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Finding the value within lignin

Date: 2017-11-30 09:30:31.0
Author: Jon Evans

 

Genetically-engineered tobacco plants

Genetically-engineered tobacco plants
developed by researchers at Sandia
National Laboratory.

Photo: Dino Vournas.

If cellulosic biofuels ever really take off, the world is quickly going to be awash in lignin: for example, meeting the US target for producing 79 billion liters of cellulosic ethanol in 2022 will result in the generation of around 62 million tons of lignin. At the moment, lignin is mainly burnt for heat, but this is a waste of a potentially valuable resource that can theoretically be converted into whole range of useful chemicals. These could provide an additional revenue stream to improve the economics of cellulosic biofuels, helping them to take off in the first place.

The problem is that turning theory into practice has turned out to be quite difficult. There are two basic approaches to breaking down lignin, a complex phenolic polymer, into useful chemicals: chemical and biological. The chemical approach involves treating the lignin with harsh chemicals such as strong acids, often over expensive catalysts. It’s fast, taking just hours, but it tends to break the lignin down into many different compounds, only some of which are useful.

"You get a little bit of whole lot of various chemicals when you break down lignin this way," says Seema Singh, a bioengineer at Sandia National Laboratory, US. "The quantities yielded are not terribly useful."

The biological approach involves breaking down the lignin with microbes, which are often genetically engineered. This approach can be more specific, as the microbes are usually engineered to favour the production of specific compounds, but it is much slower, with the whole process taking weeks or months.

Now, though, scientists are beginning to try out variations on these approaches. One is to combine the chemical and biological approaches, in order to obtain the benefits of both. This is what Singh, together with colleagues at Sandia and the Joint BioEnergy Institute, US, is doing. They start by breaking down lignin with a weak solution of hydrogen peroxide, which quickly converts the lignin into vanillin and syringate as the major products, without producing too much unwanted by-products.

Next, they feed this vanillin and syringate to a genetically-engineered strain of Escherichia coli containing genes from various different bacteria, including a species known to be able to break down vanillin and syringate. The end result is a strain able to convert vanillin into muconic acid, an intermediate chemical in the production of nylon, plastics, resins and lubricants, and syringate into pyrogallol, an intermediate in the production of certain antibiotics and insecticides. According to Singh, these chemicals have a combined market value of $256 billion.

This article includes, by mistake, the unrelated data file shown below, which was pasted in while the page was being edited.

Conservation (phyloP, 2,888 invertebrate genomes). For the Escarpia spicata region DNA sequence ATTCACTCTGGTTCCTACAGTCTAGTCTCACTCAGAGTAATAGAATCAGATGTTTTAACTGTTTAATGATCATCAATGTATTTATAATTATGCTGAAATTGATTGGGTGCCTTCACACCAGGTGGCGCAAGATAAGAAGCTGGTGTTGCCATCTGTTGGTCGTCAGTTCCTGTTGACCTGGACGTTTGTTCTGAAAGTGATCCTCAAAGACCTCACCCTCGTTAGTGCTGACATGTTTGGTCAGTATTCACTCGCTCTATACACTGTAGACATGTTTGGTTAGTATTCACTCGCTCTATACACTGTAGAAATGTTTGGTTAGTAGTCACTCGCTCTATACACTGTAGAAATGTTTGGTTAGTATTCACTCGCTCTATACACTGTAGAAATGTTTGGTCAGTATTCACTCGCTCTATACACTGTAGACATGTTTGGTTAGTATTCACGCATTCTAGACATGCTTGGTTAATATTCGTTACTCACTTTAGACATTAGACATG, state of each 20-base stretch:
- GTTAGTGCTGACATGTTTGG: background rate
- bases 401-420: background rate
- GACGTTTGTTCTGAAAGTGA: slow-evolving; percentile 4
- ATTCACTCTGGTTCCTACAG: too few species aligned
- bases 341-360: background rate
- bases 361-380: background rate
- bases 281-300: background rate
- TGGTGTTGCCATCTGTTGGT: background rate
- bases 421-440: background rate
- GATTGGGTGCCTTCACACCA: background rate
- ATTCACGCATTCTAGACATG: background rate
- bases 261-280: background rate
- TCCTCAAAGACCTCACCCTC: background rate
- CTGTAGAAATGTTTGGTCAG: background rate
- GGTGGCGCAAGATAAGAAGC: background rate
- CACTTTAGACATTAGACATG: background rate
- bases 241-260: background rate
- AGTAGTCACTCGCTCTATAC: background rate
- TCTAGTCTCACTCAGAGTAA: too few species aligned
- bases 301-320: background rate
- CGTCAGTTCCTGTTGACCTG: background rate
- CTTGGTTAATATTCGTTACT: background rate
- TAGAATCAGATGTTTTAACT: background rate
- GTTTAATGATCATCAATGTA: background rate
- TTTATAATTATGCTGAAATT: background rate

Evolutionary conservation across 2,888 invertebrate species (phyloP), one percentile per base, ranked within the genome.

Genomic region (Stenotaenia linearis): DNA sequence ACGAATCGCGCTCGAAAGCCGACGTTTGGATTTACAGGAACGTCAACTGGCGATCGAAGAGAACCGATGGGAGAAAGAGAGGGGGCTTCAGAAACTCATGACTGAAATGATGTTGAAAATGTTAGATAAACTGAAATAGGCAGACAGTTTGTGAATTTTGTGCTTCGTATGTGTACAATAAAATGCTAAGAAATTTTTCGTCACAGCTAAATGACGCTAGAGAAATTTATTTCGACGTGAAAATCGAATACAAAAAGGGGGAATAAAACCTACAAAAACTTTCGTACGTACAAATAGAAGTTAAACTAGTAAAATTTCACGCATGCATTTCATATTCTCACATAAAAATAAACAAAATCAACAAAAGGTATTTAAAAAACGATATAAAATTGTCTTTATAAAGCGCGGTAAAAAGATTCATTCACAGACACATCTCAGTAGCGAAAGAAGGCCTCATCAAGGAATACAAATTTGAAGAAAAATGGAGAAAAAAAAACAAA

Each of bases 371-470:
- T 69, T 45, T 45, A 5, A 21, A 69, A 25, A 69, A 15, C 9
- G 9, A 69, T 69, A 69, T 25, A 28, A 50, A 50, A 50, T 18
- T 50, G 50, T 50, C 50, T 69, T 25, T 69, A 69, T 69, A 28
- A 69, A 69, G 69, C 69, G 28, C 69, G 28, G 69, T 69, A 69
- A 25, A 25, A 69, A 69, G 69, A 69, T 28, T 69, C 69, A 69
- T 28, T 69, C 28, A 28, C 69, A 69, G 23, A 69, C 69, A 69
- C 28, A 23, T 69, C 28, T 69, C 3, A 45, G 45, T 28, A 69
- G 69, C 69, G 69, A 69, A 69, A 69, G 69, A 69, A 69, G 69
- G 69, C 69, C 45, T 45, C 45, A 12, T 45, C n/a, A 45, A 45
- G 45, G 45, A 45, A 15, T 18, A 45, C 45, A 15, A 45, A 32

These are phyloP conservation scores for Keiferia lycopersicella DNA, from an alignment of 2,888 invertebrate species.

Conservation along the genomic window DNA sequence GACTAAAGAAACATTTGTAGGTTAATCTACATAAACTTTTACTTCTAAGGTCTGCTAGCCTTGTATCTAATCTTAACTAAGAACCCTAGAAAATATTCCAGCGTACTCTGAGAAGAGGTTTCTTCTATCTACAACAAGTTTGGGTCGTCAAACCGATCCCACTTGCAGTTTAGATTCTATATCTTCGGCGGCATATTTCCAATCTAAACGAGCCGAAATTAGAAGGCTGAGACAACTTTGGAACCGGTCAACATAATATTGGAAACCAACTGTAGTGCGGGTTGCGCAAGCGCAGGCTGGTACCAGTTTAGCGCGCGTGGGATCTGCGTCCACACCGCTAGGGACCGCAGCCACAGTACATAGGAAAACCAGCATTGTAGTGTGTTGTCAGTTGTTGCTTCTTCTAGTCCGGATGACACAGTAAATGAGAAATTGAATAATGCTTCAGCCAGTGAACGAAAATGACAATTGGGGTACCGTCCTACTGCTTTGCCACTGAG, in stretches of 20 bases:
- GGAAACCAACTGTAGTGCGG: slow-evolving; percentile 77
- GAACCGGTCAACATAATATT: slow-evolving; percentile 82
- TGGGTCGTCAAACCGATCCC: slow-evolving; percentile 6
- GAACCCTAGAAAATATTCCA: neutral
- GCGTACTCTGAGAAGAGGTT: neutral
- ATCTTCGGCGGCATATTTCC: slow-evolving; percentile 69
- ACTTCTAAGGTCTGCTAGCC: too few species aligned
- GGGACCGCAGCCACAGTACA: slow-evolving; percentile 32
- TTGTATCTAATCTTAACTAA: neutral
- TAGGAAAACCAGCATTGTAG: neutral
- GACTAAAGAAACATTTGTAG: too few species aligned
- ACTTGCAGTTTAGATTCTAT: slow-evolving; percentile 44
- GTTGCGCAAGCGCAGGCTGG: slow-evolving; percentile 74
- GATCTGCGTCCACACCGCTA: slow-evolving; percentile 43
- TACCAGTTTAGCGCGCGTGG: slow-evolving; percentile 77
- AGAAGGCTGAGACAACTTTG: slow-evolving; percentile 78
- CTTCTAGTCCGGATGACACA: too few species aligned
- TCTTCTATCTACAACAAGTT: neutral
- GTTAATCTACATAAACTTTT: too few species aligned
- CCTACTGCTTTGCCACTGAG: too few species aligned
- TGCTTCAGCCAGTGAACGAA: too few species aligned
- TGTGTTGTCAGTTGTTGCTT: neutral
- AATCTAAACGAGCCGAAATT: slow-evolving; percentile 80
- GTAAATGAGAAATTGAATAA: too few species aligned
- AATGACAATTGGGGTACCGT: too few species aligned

As Singh and her colleagues report in a paper in Science Advances, that was just the start, because they also tried another novel approach, which did away with the chemical step entirely. This involves genetically engineering the plant feedstock, which in this case was tobacco, to modify the metabolic pathway that normally synthesises phenylalanine, a precursor of lignin, so that it instead produces a compound known as protocatechuate (PCA).

After extracting PCA from tobacco leaves with methanol, they feed it to their genetically-engineered E. coli, which converts it to muconic acid. Because the strain is now only producing muconic acid, it does so at a higher yield than possible with the combination of the chemical and biological approaches.

"We basically skipped three quarters of the steps we were doing previously by engineering the plant to grow intermediate chemicals," says Singh. "PCA can be easily extracted from the modified tobacco and converted into muconic acid with little effort."

In contrast, Igor Slowing and his colleagues at Ames Laboratory, US, are focusing on improving the chemical approach. They have developed a catalyst that can efficiently break down lignin at low temperatures and pressures in the presence of propanol, without the need for any strong acids. This catalyst is made from ceria and palladium doped with sodium, and in early tests has proved able to convert phenol, a simple version of the monomers making up lignin, into nylon precursors. Slowing and his colleagues are now investigating whether the catalyst, which is described in papers in the Journal of Materials Chemistry A and the Journal of Catalysis, can do the same with lignin. 


The views represented here are solely those of the author and do not necessarily represent those of John Wiley and Sons, Ltd. or of the SCI.


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